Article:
A wave of coronavirus infections is spreading beyond India to its neighbours, creating an opening for China to make inroads into a region New Delhi considers its backyard by providing vaccines and medical assistance.
Cases in Nepal have risen to more than 3,000 a day from fewer than 100 in March, as alarm mounts about strains first identified in India and the UK. The percentage of positive tests, an indication that virus spread is accelerating, has jumped to 25 per cent, higher than in India.
Bangladesh is also battling a surge in cases, although its daily infections have fallen from a peak this month to about 3,500. Cases are rising in Pakistan and Sri Lanka, too.
As recently as last month, India, the world’s largest producer of vaccines, was poised to consolidate its position as a regional powerhouse by supplying jabs to its neighbours.
But its second Covid-19 wave has been so brutal that India has stopped almost all vaccine exports and is relying on overseas medical assistance. India reported another world record of 360,000 infections in a single day on Wednesday, and became the fourth country to surpass 200,000 total deaths. Experts believe the toll is far higher.
China has moved swiftly to fill the void as anxiety grows in countries that were dependent on Indian-made shots.
After a videoconference between Chinese and regional foreign ministers — excluding India — on Tuesday, Bangladesh said it had asked China to supply it with vaccines as soon as possible. Nepal said that Beijing had offered medical equipment and materials.
Analysts said the chaos in India had given China an advantage in a long-simmering competition for regional influence that has intensified during the pandemic.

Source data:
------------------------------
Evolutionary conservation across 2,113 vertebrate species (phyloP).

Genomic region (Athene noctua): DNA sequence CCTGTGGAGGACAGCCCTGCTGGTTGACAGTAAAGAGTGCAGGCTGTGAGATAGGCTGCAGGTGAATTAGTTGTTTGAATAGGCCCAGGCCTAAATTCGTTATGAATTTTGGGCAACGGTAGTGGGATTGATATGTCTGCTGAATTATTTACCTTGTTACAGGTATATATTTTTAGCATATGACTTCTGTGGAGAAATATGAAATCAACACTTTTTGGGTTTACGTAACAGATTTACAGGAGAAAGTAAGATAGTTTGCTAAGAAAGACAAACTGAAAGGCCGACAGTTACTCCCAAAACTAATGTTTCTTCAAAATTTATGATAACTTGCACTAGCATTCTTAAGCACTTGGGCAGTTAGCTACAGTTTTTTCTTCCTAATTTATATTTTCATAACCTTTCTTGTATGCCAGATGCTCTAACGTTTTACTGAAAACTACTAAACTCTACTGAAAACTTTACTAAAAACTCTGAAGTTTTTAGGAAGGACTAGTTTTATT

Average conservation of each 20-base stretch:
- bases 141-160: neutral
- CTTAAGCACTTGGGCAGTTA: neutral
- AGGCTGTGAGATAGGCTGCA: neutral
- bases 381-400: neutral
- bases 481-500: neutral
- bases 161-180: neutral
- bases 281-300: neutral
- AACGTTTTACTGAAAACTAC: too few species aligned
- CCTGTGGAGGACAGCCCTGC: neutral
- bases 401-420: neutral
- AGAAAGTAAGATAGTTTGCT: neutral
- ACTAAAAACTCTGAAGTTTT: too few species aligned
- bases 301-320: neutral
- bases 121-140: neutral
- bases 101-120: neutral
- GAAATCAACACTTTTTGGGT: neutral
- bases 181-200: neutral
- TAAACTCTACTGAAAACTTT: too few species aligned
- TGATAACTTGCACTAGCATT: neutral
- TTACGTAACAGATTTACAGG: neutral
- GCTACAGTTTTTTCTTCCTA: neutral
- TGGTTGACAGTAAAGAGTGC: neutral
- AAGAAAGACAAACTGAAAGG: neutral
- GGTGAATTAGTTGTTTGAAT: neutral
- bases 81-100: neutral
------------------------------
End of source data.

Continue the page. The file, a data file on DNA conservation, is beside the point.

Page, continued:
“It’s a boxing match with so many rounds,” Constantino Xavier, a senior fellow at the Centre for Social and Economic Progress, a New Delhi think-tank. “Now India is on the defensive, and China is punching harder, making the best out of India’s domestic preoccupations.”
Authorities in India have introduced a string of local lockdowns, most recently in tech hub Bangalore, as they struggled to cope with the deluge of cases and acute shortages of oxygen.
The US, UK, EU and other allies have sent oxygen, vaccine materials and other life-saving medical supplies.
Before the second wave struck, India exported about 20m doses of vaccines to its immediate neighbours. Some of those doses were donated while others were purchased through commercial contracts, including enough for tiny Bhutan to inoculate almost all of its adult population.
During a visit to Bangladesh last month, Narendra Modi, India’s prime minister, donated 1.2m doses of the Oxford/AstraZeneca jab.
But India’s eastern neighbour has since joined the countries closing their borders over fears that the latest outbreak could exacerbate domestic caseloads.
“The interruption of critical vaccine supplies may have fuelled concerns among the neighbours about depending on India,” Xavier said.
Nepal, which shares a long border with India, is particularly susceptible to transmission from its neighbour.
Even Gyanendra Shah, the country’s former king, has not been spared. He tested positive after returning from a trip to the Kumbh Mela, a Hindu festival in India attended by millions on the banks of the Ganges River.
His wife, Nepal’s former queen Komal Shah, has also been infected. The couple are said to be in stable condition.
In Pakistan, China has already taken a leading role in supplying millions of vaccines. A senior government official said up to 2m more jabs were expected to arrive on Thursday.
India’s bitter rival is reporting more than 5,000 cases a day and has deployed the army to enforce safeguards against the spread of Covid-19.
“If our situation becomes the same as in India, then we will have to close down cities,” Imran Khan, Pakistan’s prime minister, said last week. “We can’t do that because as we have seen already, the poor suffer the most when lockdowns are imposed.”